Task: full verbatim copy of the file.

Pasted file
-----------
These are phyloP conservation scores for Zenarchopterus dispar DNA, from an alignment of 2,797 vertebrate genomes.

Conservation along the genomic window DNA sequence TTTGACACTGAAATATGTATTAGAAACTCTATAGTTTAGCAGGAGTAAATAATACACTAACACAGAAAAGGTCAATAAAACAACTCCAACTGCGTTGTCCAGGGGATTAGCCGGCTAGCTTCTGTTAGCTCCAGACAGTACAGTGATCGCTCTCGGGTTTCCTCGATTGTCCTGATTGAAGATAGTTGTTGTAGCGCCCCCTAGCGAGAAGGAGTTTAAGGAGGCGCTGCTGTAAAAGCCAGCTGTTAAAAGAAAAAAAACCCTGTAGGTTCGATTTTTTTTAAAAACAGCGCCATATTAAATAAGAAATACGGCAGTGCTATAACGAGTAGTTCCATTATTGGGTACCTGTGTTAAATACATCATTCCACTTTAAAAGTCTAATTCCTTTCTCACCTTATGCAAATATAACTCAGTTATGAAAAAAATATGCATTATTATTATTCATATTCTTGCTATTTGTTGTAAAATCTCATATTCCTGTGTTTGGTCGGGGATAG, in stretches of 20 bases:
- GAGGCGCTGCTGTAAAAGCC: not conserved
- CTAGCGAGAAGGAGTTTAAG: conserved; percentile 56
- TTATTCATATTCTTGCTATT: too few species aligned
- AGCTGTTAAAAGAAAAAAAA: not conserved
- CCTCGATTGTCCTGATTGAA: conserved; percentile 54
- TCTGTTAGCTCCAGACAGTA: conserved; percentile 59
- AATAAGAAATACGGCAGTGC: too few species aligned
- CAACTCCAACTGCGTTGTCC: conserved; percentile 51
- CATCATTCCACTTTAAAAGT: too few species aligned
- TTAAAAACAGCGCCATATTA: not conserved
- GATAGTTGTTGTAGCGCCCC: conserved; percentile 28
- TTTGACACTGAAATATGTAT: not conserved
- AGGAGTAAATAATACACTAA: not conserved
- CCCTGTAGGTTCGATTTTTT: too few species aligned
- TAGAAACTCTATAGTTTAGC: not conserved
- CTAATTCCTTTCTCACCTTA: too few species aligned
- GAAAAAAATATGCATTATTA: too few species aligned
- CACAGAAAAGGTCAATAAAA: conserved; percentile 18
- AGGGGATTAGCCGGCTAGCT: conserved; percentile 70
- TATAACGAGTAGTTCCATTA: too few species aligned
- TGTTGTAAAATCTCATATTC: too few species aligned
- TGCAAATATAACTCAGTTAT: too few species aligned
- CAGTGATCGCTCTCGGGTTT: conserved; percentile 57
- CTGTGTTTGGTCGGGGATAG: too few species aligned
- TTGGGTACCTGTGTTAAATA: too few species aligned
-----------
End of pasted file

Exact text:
These are phyloP conservation scores for Zenarchopterus dispar DNA, from an alignment of 2,797 vertebrate genomes.

Conservation along the genomic window DNA sequence TTTGACACTGAAATATGTATTAGAAACTCTATAGTTTAGCAGGAGTAAATAATACACTAACACAGAAAAGGTCAATAAAACAACTCCAACTGCGTTGTCCAGGGGATTAGCCGGCTAGCTTCTGTTAGCTCCAGACAGTACAGTGATCGCTCTCGGGTTTCCTCGATTGTCCTGATTGAAGATAGTTGTTGTAGCGCCCCCTAGCGAGAAGGAGTTTAAGGAGGCGCTGCTGTAAAAGCCAGCTGTTAAAAGAAAAAAAACCCTGTAGGTTCGATTTTTTTTAAAAACAGCGCCATATTAAATAAGAAATACGGCAGTGCTATAACGAGTAGTTCCATTATTGGGTACCTGTGTTAAATACATCATTCCACTTTAAAAGTCTAATTCCTTTCTCACCTTATGCAAATATAACTCAGTTATGAAAAAAATATGCATTATTATTATTCATATTCTTGCTATTTGTTGTAAAATCTCATATTCCTGTGTTTGGTCGGGGATAG, in stretches of 20 bases:
- GAGGCGCTGCTGTAAAAGCC: not conserved
- CTAGCGAGAAGGAGTTTAAG: conserved; percentile 56
- TTATTCATATTCTTGCTATT: too few species aligned
- AGCTGTTAAAAGAAAAAAAA: not conserved
- CCTCGATTGTCCTGATTGAA: conserved; percentile 54
- TCTGTTAGCTCCAGACAGTA: conserved; percentile 59
- AATAAGAAATACGGCAGTGC: too few species aligned
- CAACTCCAACTGCGTTGTCC: conserved; percentile 51
- CATCATTCCACTTTAAAAGT: too few species aligned
- TTAAAAACAGCGCCATATTA: not conserved
- GATAGTTGTTGTAGCGCCCC: conserved; percentile 28
- TTTGACACTGAAATATGTAT: not conserved
- AGGAGTAAATAATACACTAA: not conserved
- CCCTGTAGGTTCGATTTTTT: too few species aligned
- TAGAAACTCTATAGTTTAGC: not conserved
- CTAATTCCTTTCTCACCTTA: too few species aligned
- GAAAAAAATATGCATTATTA: too few species aligned
- CACAGAAAAGGTCAATAAAA: conserved; percentile 18
- AGGGGATTAGCCGGCTAGCT: conserved; percentile 70
- TATAACGAGTAGTTCCATTA: too few species aligned
- TGTTGTAAAATCTCATATTC: too few species aligned
- TGCAAATATAACTCAGTTAT: too few species aligned
- CAGTGATCGCTCTCGGGTTT: conserved; percentile 57
- CTGTGTTTGGTCGGGGATAG: too few species aligned
- TTGGGTACCTGTGTTAAATA: too few species aligned